Af­ter­good, while cau­tion­ing he does not know the spe­cif­ics of the few emails that Mc­Cul­lough already flagged, is rather cir­cum­spect about the “top secret” find­ing. Af­ter­good said his “an­ten­nae shook a little” when he saw the “top secret” con­clu­sion, not­ing the State De­part­ment has not en­dorsed Mc­Cul­lough’s claim.

“I don’t think the IG is fab­ric­at­ing or pre­var­ic­at­ing or mak­ing stuff up. It is just not the last word on the sub­ject, be­cause it is pos­sible for dif­fer­ent of­fi­cials in the same agency, and for dif­fer­ent agen­cies to dis­agree on the status of clas­si­fied in­form­a­tion,” said Af­ter­good, who dir­ects his group’s Pro­ject on Gov­ern­ment Secrecy.

“It re­mains sig­ni­fic­ant that there is a dif­fer­ence of opin­ion between State and the in­tel­li­gence com­munity, and that in turn re­flects the sub­ject­ive char­ac­ter of the clas­si­fic­a­tion sys­tem,” he said.

The ques­tions about Clin­ton’s mes­sages aren’t go­ing away any­time soon. On­go­ing vet­ting of Clin­ton’s mes­sages could en­sure that a sub­stan­tial num­ber of emails, though it’s un­clear how many, will re­main bey­ond the pub­lic’s reach, even as State has be­gun re­leas­ing thou­sands of mes­sages in monthly batches un­der a court or­der.

On Monday, the State De­part­ment in­formed a fed­er­al judge that staff from in­tel­li­gence agen­cies have, so far, flagged 305 doc­u­ments for re­fer­ral to their agen­cies for more con­sulta­tion. The re­view­ers are aid­ing the State De­part­ment’s re­view of tens of thou­sands of pages of Clin­ton’s emails for re­lease un­der the Free­dom of In­form­a­tion Act.

Already, the re­view for re­lease un­der FOIA has found—and re­dac­ted—63 mes­sages with clas­si­fied ma­ter­i­al in more than 3,000 mes­sages re­leased thus far, though State De­part­ment spokes­man John Kirby said Monday that most of those were clas­si­fied at a very low level.

The claim of “top secret” in­form­a­tion has gen­er­ated a fresh burst of cri­ti­cism, but there are im­me­di­ate doubts about the con­clu­sion. The As­so­ci­ated Press, cit­ing un­named of­fi­cials who have read the ex­changes, re­por­ted late last week on the two emails labeled “top secret.” One in­cluded dis­cus­sion of a drone strike, while “A second con­ver­sa­tion could have im­prop­erly re­ferred to highly clas­si­fied ma­ter­i­al, but it also could have re­flec­ted in­form­a­tion col­lec­ted in­de­pend­ently,” the AP re­por­ted.

Sen. Di­anne Fein­stein, the top Demo­crat on the Sen­ate’s In­tel­li­gence Com­mit­tee, has signaled skep­ti­cism about the claims of clas­si­fied in­form­a­tion in Clin­ton’s mes­sages.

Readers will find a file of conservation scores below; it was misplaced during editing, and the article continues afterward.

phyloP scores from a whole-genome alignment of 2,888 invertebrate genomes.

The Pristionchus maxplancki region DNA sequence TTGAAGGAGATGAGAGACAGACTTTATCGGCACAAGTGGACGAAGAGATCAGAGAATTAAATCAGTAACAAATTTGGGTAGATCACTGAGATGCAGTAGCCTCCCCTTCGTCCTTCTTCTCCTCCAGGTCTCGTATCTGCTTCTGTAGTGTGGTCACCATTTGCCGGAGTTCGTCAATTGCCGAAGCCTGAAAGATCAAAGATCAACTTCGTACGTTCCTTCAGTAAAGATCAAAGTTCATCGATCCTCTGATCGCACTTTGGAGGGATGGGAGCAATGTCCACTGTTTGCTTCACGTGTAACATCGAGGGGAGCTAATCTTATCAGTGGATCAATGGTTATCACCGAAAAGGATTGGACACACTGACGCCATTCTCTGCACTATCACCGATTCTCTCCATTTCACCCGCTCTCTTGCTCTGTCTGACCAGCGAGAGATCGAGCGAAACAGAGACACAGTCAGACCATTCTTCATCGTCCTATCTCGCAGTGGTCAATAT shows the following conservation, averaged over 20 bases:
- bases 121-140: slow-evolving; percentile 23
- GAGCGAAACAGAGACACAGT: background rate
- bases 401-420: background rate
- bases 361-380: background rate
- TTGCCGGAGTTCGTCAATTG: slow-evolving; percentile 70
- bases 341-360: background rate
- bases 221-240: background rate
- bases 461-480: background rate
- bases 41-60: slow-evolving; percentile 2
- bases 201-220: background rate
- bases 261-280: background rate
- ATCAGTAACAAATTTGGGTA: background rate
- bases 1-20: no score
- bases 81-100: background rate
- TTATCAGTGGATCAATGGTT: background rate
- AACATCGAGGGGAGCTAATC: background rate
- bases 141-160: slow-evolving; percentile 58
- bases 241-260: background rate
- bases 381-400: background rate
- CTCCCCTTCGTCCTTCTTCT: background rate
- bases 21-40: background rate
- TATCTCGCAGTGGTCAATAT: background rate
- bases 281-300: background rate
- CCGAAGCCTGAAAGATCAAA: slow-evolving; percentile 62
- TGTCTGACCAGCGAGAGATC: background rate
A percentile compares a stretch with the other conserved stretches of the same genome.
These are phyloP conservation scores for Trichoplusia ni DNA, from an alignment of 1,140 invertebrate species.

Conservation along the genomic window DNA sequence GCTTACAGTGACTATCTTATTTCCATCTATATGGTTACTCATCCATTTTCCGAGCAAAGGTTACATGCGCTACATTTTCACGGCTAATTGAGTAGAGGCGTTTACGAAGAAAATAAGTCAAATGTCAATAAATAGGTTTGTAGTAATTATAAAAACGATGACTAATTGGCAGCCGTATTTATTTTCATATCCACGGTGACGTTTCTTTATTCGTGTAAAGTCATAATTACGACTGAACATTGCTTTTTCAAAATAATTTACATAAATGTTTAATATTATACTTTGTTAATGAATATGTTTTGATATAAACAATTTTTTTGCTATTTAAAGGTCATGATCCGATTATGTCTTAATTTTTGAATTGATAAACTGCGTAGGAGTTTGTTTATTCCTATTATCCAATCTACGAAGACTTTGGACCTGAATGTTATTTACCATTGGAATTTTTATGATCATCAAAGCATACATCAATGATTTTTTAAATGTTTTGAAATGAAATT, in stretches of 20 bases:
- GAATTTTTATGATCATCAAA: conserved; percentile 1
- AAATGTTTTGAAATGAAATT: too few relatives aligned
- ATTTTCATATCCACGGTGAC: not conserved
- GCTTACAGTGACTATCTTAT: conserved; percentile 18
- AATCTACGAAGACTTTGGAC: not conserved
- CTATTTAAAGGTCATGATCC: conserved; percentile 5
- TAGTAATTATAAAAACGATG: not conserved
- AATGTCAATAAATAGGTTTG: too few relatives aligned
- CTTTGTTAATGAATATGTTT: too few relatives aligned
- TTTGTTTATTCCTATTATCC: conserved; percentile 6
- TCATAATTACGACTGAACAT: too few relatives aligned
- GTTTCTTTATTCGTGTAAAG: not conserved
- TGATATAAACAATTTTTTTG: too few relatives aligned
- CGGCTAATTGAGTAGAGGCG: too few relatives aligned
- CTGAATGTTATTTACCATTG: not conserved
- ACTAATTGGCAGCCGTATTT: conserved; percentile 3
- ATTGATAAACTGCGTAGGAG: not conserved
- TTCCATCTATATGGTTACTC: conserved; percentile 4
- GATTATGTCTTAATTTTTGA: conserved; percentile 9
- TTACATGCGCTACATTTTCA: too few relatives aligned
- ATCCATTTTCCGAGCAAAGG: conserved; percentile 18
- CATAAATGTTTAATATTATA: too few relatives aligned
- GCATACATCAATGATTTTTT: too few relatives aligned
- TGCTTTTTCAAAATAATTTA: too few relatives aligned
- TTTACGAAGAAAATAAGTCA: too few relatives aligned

In a state­ment last week, Fein­stein, who has ac­cess to the four mes­sages that the in­tel­li­gence com­munity IG has flagged, said that none of them were writ­ten by Clin­ton, and ad­ded: “The ques­tions are wheth­er she re­ceived emails with clas­si­fied in­form­a­tion in them, and if so, wheth­er in­form­a­tion in those emails should have been clas­si­fied in the first place. Those ques­tions have yet to be answered.”

The State De­part­ment, mean­while, has subtly aided Clin­ton by de­clin­ing to sup­port in­tel­li­gence com­munity claims of “top secret” in­form­a­tion. Kirby said re­cently that they were not marked as clas­si­fied and that they were cir­cu­lated on un­clas­si­fied sys­tems in 2009 and 2011, and then for­war­ded to Clin­ton.

He said last week that State would work with the dir­ect­or of na­tion­al in­tel­li­gence to re­solve wheth­er the ma­ter­i­al is clas­si­fied. A seni­or State of­fi­cial also in­dic­ated that what’s known as “par­al­lel re­port­ing” could be at play—that is, cases in which dif­fer­ent agen­cies gath­er in­form­a­tion from both open and sens­it­ive sources.

“It is com­mon for State De­part­ment em­ploy­ees to learn in­form­a­tion from open sources, in­clud­ing press re­ports, that may also be in­de­pend­ently learned through en­tirely sep­ar­ate means with­in the in­tel­li­gence com­munity,” the of­fi­cial said.

Af­ter­good says he can’t point the fin­ger at over­clas­si­fic­a­tion when it comes to the two emails without know­ing more spe­cif­ics, but sug­gests it could be at play. “When it comes to drones, CIA has in­sisted on form­ally clas­si­fy­ing the top­ic long after it be­came pub­lic know­ledge. It is prob­ably the biggest open secret there is,” he said.

Crit­ics of over­clas­si­fic­a­tion say the amount of ma­ter­i­al need­lessly kept from pub­lic view is vast. Thomas Kean, the former GOP gov­ernor of New Jer­sey who later chaired the com­mis­sion that probed the Septem­ber 11 at­tacks, once re­marked that “three-quar­ters of what I read that was clas­si­fied shouldn’t have been.”